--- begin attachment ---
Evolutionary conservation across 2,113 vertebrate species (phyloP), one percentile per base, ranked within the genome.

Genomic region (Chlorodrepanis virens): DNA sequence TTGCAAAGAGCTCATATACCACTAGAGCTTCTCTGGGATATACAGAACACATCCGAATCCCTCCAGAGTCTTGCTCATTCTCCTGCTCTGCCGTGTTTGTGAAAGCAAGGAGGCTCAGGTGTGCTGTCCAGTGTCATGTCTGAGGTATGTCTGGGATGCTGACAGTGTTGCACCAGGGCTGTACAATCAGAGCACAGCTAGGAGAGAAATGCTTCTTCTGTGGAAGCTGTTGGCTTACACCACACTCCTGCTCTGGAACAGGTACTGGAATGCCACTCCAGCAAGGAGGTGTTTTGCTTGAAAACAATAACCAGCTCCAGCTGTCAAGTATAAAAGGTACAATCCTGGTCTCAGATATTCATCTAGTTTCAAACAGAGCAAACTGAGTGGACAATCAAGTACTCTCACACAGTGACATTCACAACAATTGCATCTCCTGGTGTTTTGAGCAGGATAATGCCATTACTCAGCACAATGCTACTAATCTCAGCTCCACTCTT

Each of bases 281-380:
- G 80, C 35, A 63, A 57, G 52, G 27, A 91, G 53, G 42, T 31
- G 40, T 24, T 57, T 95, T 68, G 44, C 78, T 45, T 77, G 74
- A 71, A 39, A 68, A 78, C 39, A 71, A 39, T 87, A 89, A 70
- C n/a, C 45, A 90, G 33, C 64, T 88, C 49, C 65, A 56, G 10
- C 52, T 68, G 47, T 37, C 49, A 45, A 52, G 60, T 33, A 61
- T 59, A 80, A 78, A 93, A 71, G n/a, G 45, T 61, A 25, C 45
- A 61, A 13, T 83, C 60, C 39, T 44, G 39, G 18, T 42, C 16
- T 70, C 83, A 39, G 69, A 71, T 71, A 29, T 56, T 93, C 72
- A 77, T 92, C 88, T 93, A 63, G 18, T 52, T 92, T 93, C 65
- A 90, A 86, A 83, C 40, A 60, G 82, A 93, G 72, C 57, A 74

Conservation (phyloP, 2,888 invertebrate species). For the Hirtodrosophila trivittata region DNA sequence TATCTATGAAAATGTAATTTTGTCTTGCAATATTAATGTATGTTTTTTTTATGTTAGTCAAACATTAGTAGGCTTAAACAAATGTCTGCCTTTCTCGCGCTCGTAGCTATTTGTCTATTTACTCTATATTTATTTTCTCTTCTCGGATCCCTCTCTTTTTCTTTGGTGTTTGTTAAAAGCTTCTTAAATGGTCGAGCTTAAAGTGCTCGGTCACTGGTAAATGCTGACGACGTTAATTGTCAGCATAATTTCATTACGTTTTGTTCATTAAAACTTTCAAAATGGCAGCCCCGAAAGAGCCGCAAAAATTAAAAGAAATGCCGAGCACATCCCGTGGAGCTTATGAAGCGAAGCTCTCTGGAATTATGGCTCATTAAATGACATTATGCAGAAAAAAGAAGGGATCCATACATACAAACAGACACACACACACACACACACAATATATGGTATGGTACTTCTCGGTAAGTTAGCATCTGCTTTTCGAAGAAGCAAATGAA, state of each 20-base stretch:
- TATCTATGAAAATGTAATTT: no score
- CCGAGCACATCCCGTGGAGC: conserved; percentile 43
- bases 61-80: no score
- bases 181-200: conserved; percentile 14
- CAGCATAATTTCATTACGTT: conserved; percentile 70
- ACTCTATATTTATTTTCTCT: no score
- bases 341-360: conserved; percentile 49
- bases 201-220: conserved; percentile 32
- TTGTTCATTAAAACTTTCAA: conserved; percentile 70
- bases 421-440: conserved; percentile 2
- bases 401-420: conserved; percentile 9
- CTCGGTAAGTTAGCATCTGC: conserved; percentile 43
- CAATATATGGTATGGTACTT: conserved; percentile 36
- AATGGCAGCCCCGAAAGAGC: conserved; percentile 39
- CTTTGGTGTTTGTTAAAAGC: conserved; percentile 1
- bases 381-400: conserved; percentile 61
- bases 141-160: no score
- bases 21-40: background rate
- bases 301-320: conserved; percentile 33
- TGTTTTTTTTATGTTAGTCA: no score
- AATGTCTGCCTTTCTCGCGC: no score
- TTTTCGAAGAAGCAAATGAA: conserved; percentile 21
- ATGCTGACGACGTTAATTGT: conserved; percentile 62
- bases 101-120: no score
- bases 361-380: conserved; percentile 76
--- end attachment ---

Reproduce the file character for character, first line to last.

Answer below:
Evolutionary conservation across 2,113 vertebrate species (phyloP), one percentile per base, ranked within the genome.

Genomic region (Chlorodrepanis virens): DNA sequence TTGCAAAGAGCTCATATACCACTAGAGCTTCTCTGGGATATACAGAACACATCCGAATCCCTCCAGAGTCTTGCTCATTCTCCTGCTCTGCCGTGTTTGTGAAAGCAAGGAGGCTCAGGTGTGCTGTCCAGTGTCATGTCTGAGGTATGTCTGGGATGCTGACAGTGTTGCACCAGGGCTGTACAATCAGAGCACAGCTAGGAGAGAAATGCTTCTTCTGTGGAAGCTGTTGGCTTACACCACACTCCTGCTCTGGAACAGGTACTGGAATGCCACTCCAGCAAGGAGGTGTTTTGCTTGAAAACAATAACCAGCTCCAGCTGTCAAGTATAAAAGGTACAATCCTGGTCTCAGATATTCATCTAGTTTCAAACAGAGCAAACTGAGTGGACAATCAAGTACTCTCACACAGTGACATTCACAACAATTGCATCTCCTGGTGTTTTGAGCAGGATAATGCCATTACTCAGCACAATGCTACTAATCTCAGCTCCACTCTT

Each of bases 281-380:
- G 80, C 35, A 63, A 57, G 52, G 27, A 91, G 53, G 42, T 31
- G 40, T 24, T 57, T 95, T 68, G 44, C 78, T 45, T 77, G 74
- A 71, A 39, A 68, A 78, C 39, A 71, A 39, T 87, A 89, A 70
- C n/a, C 45, A 90, G 33, C 64, T 88, C 49, C 65, A 56, G 10
- C 52, T 68, G 47, T 37, C 49, A 45, A 52, G 60, T 33, A 61
- T 59, A 80, A 78, A 93, A 71, G n/a, G 45, T 61, A 25, C 45
- A 61, A 13, T 83, C 60, C 39, T 44, G 39, G 18, T 42, C 16
- T 70, C 83, A 39, G 69, A 71, T 71, A 29, T 56, T 93, C 72
- A 77, T 92, C 88, T 93, A 63, G 18, T 52, T 92, T 93, C 65
- A 90, A 86, A 83, C 40, A 60, G 82, A 93, G 72, C 57, A 74

Conservation (phyloP, 2,888 invertebrate species). For the Hirtodrosophila trivittata region DNA sequence TATCTATGAAAATGTAATTTTGTCTTGCAATATTAATGTATGTTTTTTTTATGTTAGTCAAACATTAGTAGGCTTAAACAAATGTCTGCCTTTCTCGCGCTCGTAGCTATTTGTCTATTTACTCTATATTTATTTTCTCTTCTCGGATCCCTCTCTTTTTCTTTGGTGTTTGTTAAAAGCTTCTTAAATGGTCGAGCTTAAAGTGCTCGGTCACTGGTAAATGCTGACGACGTTAATTGTCAGCATAATTTCATTACGTTTTGTTCATTAAAACTTTCAAAATGGCAGCCCCGAAAGAGCCGCAAAAATTAAAAGAAATGCCGAGCACATCCCGTGGAGCTTATGAAGCGAAGCTCTCTGGAATTATGGCTCATTAAATGACATTATGCAGAAAAAAGAAGGGATCCATACATACAAACAGACACACACACACACACACACAATATATGGTATGGTACTTCTCGGTAAGTTAGCATCTGCTTTTCGAAGAAGCAAATGAA, state of each 20-base stretch:
- TATCTATGAAAATGTAATTT: no score
- CCGAGCACATCCCGTGGAGC: conserved; percentile 43
- bases 61-80: no score
- bases 181-200: conserved; percentile 14
- CAGCATAATTTCATTACGTT: conserved; percentile 70
- ACTCTATATTTATTTTCTCT: no score
- bases 341-360: conserved; percentile 49
- bases 201-220: conserved; percentile 32
- TTGTTCATTAAAACTTTCAA: conserved; percentile 70
- bases 421-440: conserved; percentile 2
- bases 401-420: conserved; percentile 9
- CTCGGTAAGTTAGCATCTGC: conserved; percentile 43
- CAATATATGGTATGGTACTT: conserved; percentile 36
- AATGGCAGCCCCGAAAGAGC: conserved; percentile 39
- CTTTGGTGTTTGTTAAAAGC: conserved; percentile 1
- bases 381-400: conserved; percentile 61
- bases 141-160: no score
- bases 21-40: background rate
- bases 301-320: conserved; percentile 33
- TGTTTTTTTTATGTTAGTCA: no score
- AATGTCTGCCTTTCTCGCGC: no score
- TTTTCGAAGAAGCAAATGAA: conserved; percentile 21
- ATGCTGACGACGTTAATTGT: conserved; percentile 62
- bases 101-120: no score
- bases 361-380: conserved; percentile 76